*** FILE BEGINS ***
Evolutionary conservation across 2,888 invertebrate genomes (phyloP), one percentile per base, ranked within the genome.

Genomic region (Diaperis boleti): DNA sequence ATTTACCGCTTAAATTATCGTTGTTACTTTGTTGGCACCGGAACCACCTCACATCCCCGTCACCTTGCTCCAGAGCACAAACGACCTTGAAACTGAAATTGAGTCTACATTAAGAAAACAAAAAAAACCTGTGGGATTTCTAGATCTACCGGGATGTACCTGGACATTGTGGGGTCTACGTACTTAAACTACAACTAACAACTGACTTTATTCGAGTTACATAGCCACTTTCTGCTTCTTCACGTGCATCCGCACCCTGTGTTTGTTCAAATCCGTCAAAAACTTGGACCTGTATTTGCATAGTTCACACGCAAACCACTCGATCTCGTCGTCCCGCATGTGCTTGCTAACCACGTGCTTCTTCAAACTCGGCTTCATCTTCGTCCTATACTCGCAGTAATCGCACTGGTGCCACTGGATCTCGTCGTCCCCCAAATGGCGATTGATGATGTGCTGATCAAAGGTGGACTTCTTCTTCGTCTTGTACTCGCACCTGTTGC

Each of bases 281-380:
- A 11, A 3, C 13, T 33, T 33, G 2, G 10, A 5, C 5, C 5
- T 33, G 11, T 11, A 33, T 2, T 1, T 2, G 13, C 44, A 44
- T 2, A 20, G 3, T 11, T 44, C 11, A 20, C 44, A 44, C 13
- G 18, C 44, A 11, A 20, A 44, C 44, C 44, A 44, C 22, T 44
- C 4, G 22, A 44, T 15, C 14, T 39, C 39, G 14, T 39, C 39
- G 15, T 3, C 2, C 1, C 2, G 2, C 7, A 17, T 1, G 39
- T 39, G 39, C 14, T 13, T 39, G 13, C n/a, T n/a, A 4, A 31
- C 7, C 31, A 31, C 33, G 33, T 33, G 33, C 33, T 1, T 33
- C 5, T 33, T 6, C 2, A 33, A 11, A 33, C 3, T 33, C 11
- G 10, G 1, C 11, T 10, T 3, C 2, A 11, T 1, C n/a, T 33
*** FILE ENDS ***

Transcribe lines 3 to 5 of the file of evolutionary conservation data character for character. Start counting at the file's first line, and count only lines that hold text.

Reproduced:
Each of bases 281-380:
- A 11, A 3, C 13, T 33, T 33, G 2, G 10, A 5, C 5, C 5
- T 33, G 11, T 11, A 33, T 2, T 1, T 2, G 13, C 44, A 44